FAQ

As a general rule, law enforcement agencies investigate crime and the State’s Attorney’s Office prosecutes cases presented to us by law enforcement.  All crimes should be reported to the law enforcement agency for the area where the crime occurred.  If there is reason to believe that the law enforcement agency has conducted an improper investigation or acted in bad faith, then it may be brought to the attention of the State’s Attorney’s Office to follow up on those matters.

If our office has charged the case, then the ASA assigned to your case should contact you prior to the first court date to discuss it.  Even prior to that call, you can contact us at 618-277-3892 and a Support Staff member can refer you to the correct ASA.

The employer of the officer should be notified immediately so that they can start an internal investigation.  If you believe that a crime has been committed by an officer, you should contact the law enforcement agency for the area where the crime occurred.  If it is the same agency that employs the officer, then contact the Illinois State Police or St. Clair County Sheriff’s Department as well as the officer’s agency so that an investigation can be conducted.

When a charge is brought in a criminal court, it is brought by the State’s Attorneys Office on behalf of all of the People of Illinois, not just the victim in a given case.  The decision to dismiss a case is not taken lightly and cases will not be dismissed solely on the basis that it is the wish of the victim that we do so.  While we appreciate the wishes of victims and will consider their wishes, the State’s Attorney’s Office has a “No-Drop” Policy whereby we proceed even in the absence of cooperative victims where justice so requires.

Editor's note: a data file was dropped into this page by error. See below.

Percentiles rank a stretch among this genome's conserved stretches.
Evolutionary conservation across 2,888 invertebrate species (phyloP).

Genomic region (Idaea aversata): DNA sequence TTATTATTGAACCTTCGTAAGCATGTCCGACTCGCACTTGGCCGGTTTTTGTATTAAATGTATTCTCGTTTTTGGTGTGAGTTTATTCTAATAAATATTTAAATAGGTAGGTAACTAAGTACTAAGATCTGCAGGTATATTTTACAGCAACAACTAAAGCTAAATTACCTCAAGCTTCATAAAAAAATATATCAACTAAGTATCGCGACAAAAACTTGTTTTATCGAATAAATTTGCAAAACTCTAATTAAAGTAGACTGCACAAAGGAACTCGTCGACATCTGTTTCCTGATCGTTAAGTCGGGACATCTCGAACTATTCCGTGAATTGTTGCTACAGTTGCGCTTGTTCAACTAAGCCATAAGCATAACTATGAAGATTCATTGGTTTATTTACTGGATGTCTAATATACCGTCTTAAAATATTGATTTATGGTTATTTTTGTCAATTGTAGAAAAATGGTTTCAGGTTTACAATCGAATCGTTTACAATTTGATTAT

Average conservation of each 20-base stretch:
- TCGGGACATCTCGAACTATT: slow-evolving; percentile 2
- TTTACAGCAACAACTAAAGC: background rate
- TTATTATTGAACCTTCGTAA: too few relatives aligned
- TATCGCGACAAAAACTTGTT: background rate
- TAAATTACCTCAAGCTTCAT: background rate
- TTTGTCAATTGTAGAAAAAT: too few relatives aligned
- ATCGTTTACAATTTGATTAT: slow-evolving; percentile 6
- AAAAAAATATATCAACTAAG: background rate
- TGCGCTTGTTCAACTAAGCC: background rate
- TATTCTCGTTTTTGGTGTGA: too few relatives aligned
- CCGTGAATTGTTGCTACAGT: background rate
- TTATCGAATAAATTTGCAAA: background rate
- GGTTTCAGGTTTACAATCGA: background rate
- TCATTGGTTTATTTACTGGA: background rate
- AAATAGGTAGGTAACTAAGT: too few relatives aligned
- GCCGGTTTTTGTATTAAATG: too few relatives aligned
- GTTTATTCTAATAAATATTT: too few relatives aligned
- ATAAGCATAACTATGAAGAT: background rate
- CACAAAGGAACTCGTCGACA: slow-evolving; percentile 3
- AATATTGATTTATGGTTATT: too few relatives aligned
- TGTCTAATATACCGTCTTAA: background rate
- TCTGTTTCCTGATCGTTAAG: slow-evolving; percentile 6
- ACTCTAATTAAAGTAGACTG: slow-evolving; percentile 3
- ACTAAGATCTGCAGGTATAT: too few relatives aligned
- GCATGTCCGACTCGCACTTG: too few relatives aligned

Illinois Supreme Court Rule 415 forbids attorneys from handing over discovery.  Furthermore, the police reports are property of the law enforcement agency that created them, and therefore, even in the absence of Rule 415 forbidding their release, our office still could not release them since they do not belong to us.

The State’s Attorney’s Office represents St. Clair County in civil cases, but we cannot represent private citizens in their own civil cases.  We are also not able to refer individuals to other attorneys for representation due to the fact that it could create a conflict of interest in our dealings with those attorneys.

Assistant State’s Attorneys cannot talk to individuals who are represented by counsel based upon the ethical rules for attorneys in Illinois.  Our ASAs also cannot talk to individuals who do not have an attorney other than during scheduled court appearances.

The State’s Attorney’s Office cannot change your court date or excuse you from appearing in court.  Only the Court can excuse you from appearing and change the court date. Therefore, you must file a motion for continuance with the Circuit Clerk’s Office to have your court date moved.

You should contact the Circuit Clerk’s office to determine what happened at the court date in your absence.  Potential possibilities include a “show cause” (court date reset with a warning), a bench warrant, or an “ex parte conviction” (conviction in your absence).

Yes.  Our attorneys greatly value input from those whom have completed jury service on cases we have tried.  Please feel free to call our office at 618-277-3892 and ask to speak with the ASA on the case.  The odds are the ASA will be glad to hear from you and more than willing to discuss the case.